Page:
Your Daughter Needs To (Or Wants To) Lose Weight… Now What?

By Tanya Rosen

Before being horrified at the prospect of a child or teen on a “diet,” understand that there is a huge difference between a healthy eating diet and a weight loss diet.

The reality is that young children can be overweight, and overweight children can feel uncomfortable with that extra weight and are even made fun of. If your child is overweight, pretending a problem doesn’t exist will not make it go away. If your child had acne or needed a tutor, you would not object to taking the necessary steps to fix that. Weight is no different.

Just as you want your child to have social skills, academic skills, etc., your child also needs healthy lifestyle skills.

If the subject of weight or healthy eating is approached incorrectly, it is a risk. But if you approach it correctly and positively, it will be one of the best gifts you can give your child. Creating an environment where your children can make healthy nutritional choices is one of the most important steps you can take to ensure their health.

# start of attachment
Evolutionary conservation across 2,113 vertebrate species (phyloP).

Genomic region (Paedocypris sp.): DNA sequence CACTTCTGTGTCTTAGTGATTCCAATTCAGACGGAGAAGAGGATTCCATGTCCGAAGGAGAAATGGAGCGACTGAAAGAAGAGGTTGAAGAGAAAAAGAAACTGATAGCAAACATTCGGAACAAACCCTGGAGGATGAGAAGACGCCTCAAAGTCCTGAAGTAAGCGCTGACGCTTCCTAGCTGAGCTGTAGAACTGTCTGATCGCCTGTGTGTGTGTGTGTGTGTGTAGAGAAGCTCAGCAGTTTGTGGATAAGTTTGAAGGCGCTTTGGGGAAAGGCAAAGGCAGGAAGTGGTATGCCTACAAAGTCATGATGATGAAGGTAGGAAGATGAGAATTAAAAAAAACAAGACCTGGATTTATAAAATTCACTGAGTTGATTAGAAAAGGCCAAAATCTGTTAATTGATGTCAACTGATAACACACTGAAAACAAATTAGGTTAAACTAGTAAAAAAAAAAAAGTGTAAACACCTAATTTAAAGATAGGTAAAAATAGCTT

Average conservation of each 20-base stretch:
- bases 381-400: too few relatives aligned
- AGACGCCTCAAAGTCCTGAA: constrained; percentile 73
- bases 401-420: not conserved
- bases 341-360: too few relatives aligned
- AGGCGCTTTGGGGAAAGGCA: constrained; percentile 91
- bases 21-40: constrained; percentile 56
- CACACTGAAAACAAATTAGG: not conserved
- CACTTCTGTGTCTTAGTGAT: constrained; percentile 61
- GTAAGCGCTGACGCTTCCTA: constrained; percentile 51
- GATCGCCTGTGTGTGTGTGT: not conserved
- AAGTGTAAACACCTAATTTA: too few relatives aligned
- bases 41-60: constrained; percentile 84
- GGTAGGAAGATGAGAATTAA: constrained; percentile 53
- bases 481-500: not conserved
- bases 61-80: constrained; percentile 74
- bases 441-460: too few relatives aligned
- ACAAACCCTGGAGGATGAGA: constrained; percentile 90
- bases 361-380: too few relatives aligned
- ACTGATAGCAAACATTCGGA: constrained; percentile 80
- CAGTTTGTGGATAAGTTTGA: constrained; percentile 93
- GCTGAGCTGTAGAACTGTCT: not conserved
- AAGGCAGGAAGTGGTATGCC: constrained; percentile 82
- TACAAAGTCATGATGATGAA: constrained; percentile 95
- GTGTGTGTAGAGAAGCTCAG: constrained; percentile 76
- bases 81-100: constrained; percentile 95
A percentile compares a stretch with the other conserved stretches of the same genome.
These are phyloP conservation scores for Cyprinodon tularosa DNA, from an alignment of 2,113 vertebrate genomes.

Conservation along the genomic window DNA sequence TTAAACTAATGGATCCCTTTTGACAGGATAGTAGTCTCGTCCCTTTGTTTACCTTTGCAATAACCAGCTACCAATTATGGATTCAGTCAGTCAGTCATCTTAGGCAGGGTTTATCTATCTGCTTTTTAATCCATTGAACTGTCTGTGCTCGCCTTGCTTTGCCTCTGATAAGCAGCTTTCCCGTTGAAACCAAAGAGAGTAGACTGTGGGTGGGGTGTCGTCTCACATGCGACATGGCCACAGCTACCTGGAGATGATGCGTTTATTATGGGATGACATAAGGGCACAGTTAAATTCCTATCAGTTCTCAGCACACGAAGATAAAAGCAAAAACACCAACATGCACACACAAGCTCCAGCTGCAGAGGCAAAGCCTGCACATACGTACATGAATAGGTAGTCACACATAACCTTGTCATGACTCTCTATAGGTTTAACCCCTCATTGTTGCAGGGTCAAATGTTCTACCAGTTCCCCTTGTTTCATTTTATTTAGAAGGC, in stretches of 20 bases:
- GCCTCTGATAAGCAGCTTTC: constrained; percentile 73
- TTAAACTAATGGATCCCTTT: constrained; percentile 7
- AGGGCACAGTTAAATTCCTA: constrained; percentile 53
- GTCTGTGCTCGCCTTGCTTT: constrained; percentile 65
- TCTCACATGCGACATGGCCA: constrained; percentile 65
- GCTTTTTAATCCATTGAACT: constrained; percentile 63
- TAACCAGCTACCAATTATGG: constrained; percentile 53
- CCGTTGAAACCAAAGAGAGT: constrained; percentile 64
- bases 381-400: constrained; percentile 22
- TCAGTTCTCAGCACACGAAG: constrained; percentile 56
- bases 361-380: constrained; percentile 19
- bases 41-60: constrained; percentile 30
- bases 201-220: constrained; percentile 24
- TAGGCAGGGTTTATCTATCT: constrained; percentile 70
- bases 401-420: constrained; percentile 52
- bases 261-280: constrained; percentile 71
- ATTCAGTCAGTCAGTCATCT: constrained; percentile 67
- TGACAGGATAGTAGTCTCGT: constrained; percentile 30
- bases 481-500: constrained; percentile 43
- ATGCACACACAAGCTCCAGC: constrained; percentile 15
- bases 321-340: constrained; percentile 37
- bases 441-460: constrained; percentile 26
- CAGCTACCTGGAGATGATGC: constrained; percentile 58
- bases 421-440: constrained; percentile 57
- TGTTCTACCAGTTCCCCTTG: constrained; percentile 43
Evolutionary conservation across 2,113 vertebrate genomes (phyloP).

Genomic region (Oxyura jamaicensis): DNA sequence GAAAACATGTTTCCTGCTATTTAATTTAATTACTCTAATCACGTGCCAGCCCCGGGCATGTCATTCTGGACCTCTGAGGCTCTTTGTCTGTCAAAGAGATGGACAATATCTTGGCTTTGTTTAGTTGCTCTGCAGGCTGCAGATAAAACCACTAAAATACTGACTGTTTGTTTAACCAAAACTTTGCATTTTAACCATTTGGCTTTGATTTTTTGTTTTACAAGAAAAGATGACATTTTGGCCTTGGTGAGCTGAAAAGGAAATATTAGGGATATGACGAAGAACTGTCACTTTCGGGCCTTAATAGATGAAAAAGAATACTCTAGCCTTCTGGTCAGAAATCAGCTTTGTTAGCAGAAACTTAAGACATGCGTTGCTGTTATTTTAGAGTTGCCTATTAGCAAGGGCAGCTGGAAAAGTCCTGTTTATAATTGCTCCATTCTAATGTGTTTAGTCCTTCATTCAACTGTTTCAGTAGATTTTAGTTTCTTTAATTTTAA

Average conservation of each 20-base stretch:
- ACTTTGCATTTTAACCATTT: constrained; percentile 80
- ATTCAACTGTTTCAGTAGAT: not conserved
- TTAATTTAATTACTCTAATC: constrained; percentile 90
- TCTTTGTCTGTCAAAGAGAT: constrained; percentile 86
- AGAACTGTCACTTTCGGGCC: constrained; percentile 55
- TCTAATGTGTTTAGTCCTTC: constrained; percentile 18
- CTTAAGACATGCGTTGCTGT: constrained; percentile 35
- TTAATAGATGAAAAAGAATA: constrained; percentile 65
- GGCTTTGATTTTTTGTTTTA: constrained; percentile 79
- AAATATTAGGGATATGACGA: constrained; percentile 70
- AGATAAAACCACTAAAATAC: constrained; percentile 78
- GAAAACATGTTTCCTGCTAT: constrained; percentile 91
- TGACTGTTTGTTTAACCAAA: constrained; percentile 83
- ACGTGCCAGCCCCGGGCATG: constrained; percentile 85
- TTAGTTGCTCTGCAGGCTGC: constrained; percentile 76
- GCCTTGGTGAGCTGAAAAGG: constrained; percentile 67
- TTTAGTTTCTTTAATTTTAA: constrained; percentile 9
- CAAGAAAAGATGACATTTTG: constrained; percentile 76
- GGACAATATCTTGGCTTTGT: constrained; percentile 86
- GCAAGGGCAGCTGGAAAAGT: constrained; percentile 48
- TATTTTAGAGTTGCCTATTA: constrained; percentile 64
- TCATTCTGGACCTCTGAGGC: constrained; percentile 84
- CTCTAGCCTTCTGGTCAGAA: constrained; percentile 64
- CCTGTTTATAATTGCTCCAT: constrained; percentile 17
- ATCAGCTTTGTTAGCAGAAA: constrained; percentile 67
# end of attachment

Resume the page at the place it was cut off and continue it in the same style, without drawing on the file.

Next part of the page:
By fostering a supportive environment, you and your family can develop a positive relationship with healthy food.

Here are some tips for getting children to eat healthy food and form wise nutritional habits.

Other considerations when working with teens:

Teach your children how to eat for life, not just “diet”
Young minds are very formative. My goal when working with anyone, and especially teens, is to teach them the proper way of eating and to empower them with the knowledge they need so that they can continue eating correctly for the rest of their lives. I don’t think anyone is too young to understand food groups or how to read a food label. Even a young child can count the ingredients list. They should know that if there are more than five, the food is usually not healthy.

Beware of eating disorders
Being healthy is great, being obsessed is not. It is important for professionals and parents to watch out for signs of eating disorders. Some signs may include: sneaking food, obsessive weighing, wanting to lose more weight than necessary, constantly thinking and talking about food, abusing laxatives, or excessive exercising.

Boost their confidence
Compliment your daughter’s necklace or headband, admire her grades, or notice how pretty her smile is. Do not talk about her weight. Do not let that weigh down (pun intended) her confidence.

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